Monday, 17 December 2012


Despite a torrid summer and on-going recession, this year the nation’s spirits have never been higher, with the Diamond Jubilee, medal successes of Team GB and inspirational Paralympics awakening a somewhat lost sense of patriotism and national pride amongst us Brits. But while many of us have celebrated by strapping on a mask of Prince William and drinking flat lager at a rain-drenched street party, comedian Dom Joly has created his own homage to all the upside down Union Jack flags, Fool Britannia.
With Jeremy Beadle unfortunately no longer alive and the BBC’s Just for Laughs having departed in 2007, there’s arguably been room in the Saturday evening schedule for a family-friendly ‘public-gets-punk’d’ hidden-camera show for some time. However, based on Saturday’s outing from the Trigger Happy TV star, fans of this genre will probably agree that it hasn’t been worth the five-year wait.
To its credit, Fool Britannia will probably do more for the British tourist industry than Coast has managed to do in seven series, with Doly’s new show traveling across the UK from Liverpool to Land’s End, taking pop-shots at Blighty’s stiff-upper lip culture. But while it’s nice to sit back and revel in the glorious sights our country has to offer, most viewers will have tuned in for the gags, yet sadly this is where the show disappoints.
In one particular scene for example, a woman looking for Pizza Hut enquires at a pop-up tourist information kiosk, only to be told by Joly’s Asian advisor that she would have to punch numbers into a giant phone to find out.
As Joly speaks to her in his mocking ‘call-centre English’ accent, the lack of reaction from the set-up woman and her willingness to go along with such an absurd situation made for staid viewing, seemingly only making the final cut to make the show seem more ‘British’.
The issue was not with the show’s tried and tested format, which still has the potential to be funny, and The Revolution will be Televised, with its array of jaw-droppingly brave and exhaustingly researched skits involving hidden cameras, proves very much that this genre still has legs. Granted, this show’s post-watershed time-slot on BBC Three, a channel famous for pushing the envelope, means it can certainly stretch the boundaries further than Fool Britainia. But that doesn’t excuse the shortcomings of Joly’s latest offering.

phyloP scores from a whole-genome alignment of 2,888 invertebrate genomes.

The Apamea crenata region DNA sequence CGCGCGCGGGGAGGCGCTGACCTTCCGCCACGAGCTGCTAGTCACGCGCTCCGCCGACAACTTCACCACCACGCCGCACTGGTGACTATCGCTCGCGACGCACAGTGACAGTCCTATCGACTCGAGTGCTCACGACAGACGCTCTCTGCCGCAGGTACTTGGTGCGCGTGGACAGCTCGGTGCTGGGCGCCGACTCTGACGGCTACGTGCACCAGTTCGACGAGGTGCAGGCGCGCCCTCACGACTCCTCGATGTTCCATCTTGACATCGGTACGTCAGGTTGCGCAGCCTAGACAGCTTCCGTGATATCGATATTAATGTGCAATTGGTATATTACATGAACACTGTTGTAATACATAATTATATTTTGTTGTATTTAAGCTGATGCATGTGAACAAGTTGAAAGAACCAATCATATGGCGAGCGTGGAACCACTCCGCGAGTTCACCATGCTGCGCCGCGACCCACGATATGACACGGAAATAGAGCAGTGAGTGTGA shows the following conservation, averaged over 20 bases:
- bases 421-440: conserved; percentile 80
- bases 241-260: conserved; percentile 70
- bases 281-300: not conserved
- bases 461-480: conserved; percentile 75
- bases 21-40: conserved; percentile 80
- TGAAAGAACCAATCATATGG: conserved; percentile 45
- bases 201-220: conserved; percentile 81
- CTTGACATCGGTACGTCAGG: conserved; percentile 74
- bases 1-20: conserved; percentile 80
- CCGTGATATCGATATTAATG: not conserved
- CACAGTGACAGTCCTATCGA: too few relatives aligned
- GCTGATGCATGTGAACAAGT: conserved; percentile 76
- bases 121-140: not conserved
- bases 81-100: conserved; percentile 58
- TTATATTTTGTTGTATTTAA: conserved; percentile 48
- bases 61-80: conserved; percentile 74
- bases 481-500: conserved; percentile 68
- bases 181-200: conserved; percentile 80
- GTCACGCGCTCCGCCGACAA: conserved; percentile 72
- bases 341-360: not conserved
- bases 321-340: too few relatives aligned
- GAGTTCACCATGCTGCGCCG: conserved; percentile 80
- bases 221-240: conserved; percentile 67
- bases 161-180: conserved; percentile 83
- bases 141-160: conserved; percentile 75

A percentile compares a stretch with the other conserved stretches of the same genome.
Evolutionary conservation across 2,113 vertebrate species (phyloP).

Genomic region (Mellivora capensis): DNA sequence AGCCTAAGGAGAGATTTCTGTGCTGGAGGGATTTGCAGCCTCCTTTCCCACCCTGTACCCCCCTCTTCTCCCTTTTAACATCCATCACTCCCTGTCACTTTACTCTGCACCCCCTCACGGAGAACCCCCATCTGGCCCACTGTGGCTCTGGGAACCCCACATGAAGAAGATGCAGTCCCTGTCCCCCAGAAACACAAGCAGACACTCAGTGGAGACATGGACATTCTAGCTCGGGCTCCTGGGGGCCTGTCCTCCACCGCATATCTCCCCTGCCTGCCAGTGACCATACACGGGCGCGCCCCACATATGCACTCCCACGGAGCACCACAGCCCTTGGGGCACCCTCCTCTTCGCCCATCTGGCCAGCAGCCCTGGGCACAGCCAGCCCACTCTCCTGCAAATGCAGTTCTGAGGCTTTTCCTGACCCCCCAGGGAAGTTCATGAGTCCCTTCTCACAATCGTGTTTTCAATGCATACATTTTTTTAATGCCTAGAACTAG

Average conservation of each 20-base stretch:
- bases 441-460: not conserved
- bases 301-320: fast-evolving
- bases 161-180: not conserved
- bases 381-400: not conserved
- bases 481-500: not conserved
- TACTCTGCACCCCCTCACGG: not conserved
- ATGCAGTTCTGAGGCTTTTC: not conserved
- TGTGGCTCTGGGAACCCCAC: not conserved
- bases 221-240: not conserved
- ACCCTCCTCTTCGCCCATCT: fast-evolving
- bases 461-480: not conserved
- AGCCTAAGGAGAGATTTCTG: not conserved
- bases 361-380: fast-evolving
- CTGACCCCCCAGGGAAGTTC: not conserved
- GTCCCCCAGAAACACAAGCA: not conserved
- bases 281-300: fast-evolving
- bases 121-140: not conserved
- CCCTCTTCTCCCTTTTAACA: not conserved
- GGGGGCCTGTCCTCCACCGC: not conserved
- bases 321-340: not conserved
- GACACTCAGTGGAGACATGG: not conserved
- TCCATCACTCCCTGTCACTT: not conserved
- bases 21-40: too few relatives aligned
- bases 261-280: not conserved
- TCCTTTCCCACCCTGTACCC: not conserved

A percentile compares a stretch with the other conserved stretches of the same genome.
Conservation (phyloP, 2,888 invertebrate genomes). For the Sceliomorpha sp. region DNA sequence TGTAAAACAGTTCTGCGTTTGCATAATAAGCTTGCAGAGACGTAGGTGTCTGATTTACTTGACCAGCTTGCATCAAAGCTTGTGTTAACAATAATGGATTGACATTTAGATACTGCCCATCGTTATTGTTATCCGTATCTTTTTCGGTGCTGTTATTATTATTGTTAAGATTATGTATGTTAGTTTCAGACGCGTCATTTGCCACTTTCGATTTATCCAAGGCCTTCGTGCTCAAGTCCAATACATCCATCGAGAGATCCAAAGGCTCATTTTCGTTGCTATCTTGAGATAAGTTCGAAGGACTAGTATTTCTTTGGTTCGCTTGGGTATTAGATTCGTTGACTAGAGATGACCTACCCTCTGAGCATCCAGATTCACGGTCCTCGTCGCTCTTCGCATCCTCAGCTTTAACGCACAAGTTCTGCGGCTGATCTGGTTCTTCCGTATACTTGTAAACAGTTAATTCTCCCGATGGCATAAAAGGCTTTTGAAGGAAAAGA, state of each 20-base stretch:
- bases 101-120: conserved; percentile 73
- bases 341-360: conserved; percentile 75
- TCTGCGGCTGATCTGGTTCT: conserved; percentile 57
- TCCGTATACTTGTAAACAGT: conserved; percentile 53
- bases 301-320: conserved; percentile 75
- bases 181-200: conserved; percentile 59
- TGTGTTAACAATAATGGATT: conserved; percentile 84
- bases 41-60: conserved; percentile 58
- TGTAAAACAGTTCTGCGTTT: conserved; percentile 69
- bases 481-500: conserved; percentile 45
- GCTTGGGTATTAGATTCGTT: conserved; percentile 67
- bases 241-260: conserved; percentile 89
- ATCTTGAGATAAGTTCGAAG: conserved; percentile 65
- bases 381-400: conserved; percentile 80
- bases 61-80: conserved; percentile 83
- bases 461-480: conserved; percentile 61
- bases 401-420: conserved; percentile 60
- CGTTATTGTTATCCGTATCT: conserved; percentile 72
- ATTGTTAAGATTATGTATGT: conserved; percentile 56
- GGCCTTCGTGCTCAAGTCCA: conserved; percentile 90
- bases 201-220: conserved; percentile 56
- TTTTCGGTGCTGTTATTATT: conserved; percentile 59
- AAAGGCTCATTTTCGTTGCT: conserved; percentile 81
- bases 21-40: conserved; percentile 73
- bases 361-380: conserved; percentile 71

Characters were either recycled from previous outings or nabbed from other shows, as shown by health and safety officer Ian Yard, which seemed to me a spitting image of Come Fly With Me’s immigration officer Ian Foot. The jokes were simple and immature in the worst sense, and I do wonder who would laugh at Joly parking a New York City billboard in front of a man on a bench at Land’s End.
In my view the best thing about this show was undoubtedly its title, a clever(ish) pun that may make a five-year-old chuckle. But with sketches including children being frisked by over-zealous party bouncers, perhaps it might be more appropriate to replace ‘Fool’ with ‘Cruel’. Maybe Joly should have bought a mask of Prince William after all.

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